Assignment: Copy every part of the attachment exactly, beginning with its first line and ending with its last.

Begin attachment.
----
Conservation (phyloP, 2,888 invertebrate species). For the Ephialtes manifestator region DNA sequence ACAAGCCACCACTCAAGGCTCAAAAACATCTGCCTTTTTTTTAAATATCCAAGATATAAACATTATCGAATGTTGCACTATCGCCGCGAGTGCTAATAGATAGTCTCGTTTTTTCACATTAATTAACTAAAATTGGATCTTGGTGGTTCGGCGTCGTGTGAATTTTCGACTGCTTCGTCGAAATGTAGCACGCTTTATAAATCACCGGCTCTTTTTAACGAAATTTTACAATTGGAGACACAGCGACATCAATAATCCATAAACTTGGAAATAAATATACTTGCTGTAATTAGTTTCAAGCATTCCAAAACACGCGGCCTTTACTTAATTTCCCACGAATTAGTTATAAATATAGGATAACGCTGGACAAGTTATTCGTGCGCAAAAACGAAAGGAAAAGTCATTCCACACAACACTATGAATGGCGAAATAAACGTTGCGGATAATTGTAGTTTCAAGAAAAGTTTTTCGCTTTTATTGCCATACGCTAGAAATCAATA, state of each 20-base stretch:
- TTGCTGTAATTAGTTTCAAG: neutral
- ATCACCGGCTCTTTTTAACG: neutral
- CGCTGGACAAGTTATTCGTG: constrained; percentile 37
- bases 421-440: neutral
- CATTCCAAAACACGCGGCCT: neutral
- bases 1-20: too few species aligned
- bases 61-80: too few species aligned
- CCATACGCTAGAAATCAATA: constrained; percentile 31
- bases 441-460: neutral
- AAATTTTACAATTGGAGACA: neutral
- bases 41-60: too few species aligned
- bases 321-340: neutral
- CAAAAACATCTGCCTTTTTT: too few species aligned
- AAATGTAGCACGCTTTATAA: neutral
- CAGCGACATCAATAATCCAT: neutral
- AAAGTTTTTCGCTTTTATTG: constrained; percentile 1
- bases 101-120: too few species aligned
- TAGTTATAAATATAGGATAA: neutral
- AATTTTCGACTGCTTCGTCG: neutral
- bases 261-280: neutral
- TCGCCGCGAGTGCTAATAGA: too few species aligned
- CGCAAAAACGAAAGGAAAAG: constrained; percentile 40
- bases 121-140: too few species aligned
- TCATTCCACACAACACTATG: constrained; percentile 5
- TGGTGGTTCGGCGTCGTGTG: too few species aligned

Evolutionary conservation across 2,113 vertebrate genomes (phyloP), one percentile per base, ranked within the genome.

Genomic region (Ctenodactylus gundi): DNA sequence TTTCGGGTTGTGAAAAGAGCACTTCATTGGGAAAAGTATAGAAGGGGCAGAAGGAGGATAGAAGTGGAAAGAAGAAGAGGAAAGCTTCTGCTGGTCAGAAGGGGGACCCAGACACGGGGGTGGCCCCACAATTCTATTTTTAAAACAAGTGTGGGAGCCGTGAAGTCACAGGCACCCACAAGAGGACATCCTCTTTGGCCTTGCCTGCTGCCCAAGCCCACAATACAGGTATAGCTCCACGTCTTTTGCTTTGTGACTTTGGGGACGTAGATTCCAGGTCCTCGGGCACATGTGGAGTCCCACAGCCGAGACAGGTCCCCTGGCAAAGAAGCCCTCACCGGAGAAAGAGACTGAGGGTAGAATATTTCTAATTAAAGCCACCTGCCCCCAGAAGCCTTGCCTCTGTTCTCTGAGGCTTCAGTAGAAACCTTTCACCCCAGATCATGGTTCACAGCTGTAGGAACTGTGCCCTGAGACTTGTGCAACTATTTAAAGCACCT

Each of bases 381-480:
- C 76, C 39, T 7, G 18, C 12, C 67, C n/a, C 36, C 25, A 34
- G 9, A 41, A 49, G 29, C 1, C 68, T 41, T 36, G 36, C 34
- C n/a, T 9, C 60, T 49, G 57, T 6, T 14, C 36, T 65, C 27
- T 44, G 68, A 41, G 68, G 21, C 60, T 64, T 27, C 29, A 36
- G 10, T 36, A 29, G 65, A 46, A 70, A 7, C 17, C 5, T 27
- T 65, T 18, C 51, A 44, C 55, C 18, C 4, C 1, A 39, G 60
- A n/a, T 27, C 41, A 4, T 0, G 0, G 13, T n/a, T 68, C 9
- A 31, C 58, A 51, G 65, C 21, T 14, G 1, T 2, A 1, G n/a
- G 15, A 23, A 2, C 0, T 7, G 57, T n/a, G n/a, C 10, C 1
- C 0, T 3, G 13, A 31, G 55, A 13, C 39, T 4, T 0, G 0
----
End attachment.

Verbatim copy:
Conservation (phyloP, 2,888 invertebrate species). For the Ephialtes manifestator region DNA sequence ACAAGCCACCACTCAAGGCTCAAAAACATCTGCCTTTTTTTTAAATATCCAAGATATAAACATTATCGAATGTTGCACTATCGCCGCGAGTGCTAATAGATAGTCTCGTTTTTTCACATTAATTAACTAAAATTGGATCTTGGTGGTTCGGCGTCGTGTGAATTTTCGACTGCTTCGTCGAAATGTAGCACGCTTTATAAATCACCGGCTCTTTTTAACGAAATTTTACAATTGGAGACACAGCGACATCAATAATCCATAAACTTGGAAATAAATATACTTGCTGTAATTAGTTTCAAGCATTCCAAAACACGCGGCCTTTACTTAATTTCCCACGAATTAGTTATAAATATAGGATAACGCTGGACAAGTTATTCGTGCGCAAAAACGAAAGGAAAAGTCATTCCACACAACACTATGAATGGCGAAATAAACGTTGCGGATAATTGTAGTTTCAAGAAAAGTTTTTCGCTTTTATTGCCATACGCTAGAAATCAATA, state of each 20-base stretch:
- TTGCTGTAATTAGTTTCAAG: neutral
- ATCACCGGCTCTTTTTAACG: neutral
- CGCTGGACAAGTTATTCGTG: constrained; percentile 37
- bases 421-440: neutral
- CATTCCAAAACACGCGGCCT: neutral
- bases 1-20: too few species aligned
- bases 61-80: too few species aligned
- CCATACGCTAGAAATCAATA: constrained; percentile 31
- bases 441-460: neutral
- AAATTTTACAATTGGAGACA: neutral
- bases 41-60: too few species aligned
- bases 321-340: neutral
- CAAAAACATCTGCCTTTTTT: too few species aligned
- AAATGTAGCACGCTTTATAA: neutral
- CAGCGACATCAATAATCCAT: neutral
- AAAGTTTTTCGCTTTTATTG: constrained; percentile 1
- bases 101-120: too few species aligned
- TAGTTATAAATATAGGATAA: neutral
- AATTTTCGACTGCTTCGTCG: neutral
- bases 261-280: neutral
- TCGCCGCGAGTGCTAATAGA: too few species aligned
- CGCAAAAACGAAAGGAAAAG: constrained; percentile 40
- bases 121-140: too few species aligned
- TCATTCCACACAACACTATG: constrained; percentile 5
- TGGTGGTTCGGCGTCGTGTG: too few species aligned

Evolutionary conservation across 2,113 vertebrate genomes (phyloP), one percentile per base, ranked within the genome.

Genomic region (Ctenodactylus gundi): DNA sequence TTTCGGGTTGTGAAAAGAGCACTTCATTGGGAAAAGTATAGAAGGGGCAGAAGGAGGATAGAAGTGGAAAGAAGAAGAGGAAAGCTTCTGCTGGTCAGAAGGGGGACCCAGACACGGGGGTGGCCCCACAATTCTATTTTTAAAACAAGTGTGGGAGCCGTGAAGTCACAGGCACCCACAAGAGGACATCCTCTTTGGCCTTGCCTGCTGCCCAAGCCCACAATACAGGTATAGCTCCACGTCTTTTGCTTTGTGACTTTGGGGACGTAGATTCCAGGTCCTCGGGCACATGTGGAGTCCCACAGCCGAGACAGGTCCCCTGGCAAAGAAGCCCTCACCGGAGAAAGAGACTGAGGGTAGAATATTTCTAATTAAAGCCACCTGCCCCCAGAAGCCTTGCCTCTGTTCTCTGAGGCTTCAGTAGAAACCTTTCACCCCAGATCATGGTTCACAGCTGTAGGAACTGTGCCCTGAGACTTGTGCAACTATTTAAAGCACCT

Each of bases 381-480:
- C 76, C 39, T 7, G 18, C 12, C 67, C n/a, C 36, C 25, A 34
- G 9, A 41, A 49, G 29, C 1, C 68, T 41, T 36, G 36, C 34
- C n/a, T 9, C 60, T 49, G 57, T 6, T 14, C 36, T 65, C 27
- T 44, G 68, A 41, G 68, G 21, C 60, T 64, T 27, C 29, A 36
- G 10, T 36, A 29, G 65, A 46, A 70, A 7, C 17, C 5, T 27
- T 65, T 18, C 51, A 44, C 55, C 18, C 4, C 1, A 39, G 60
- A n/a, T 27, C 41, A 4, T 0, G 0, G 13, T n/a, T 68, C 9
- A 31, C 58, A 51, G 65, C 21, T 14, G 1, T 2, A 1, G n/a
- G 15, A 23, A 2, C 0, T 7, G 57, T n/a, G n/a, C 10, C 1
- C 0, T 3, G 13, A 31, G 55, A 13, C 39, T 4, T 0, G 0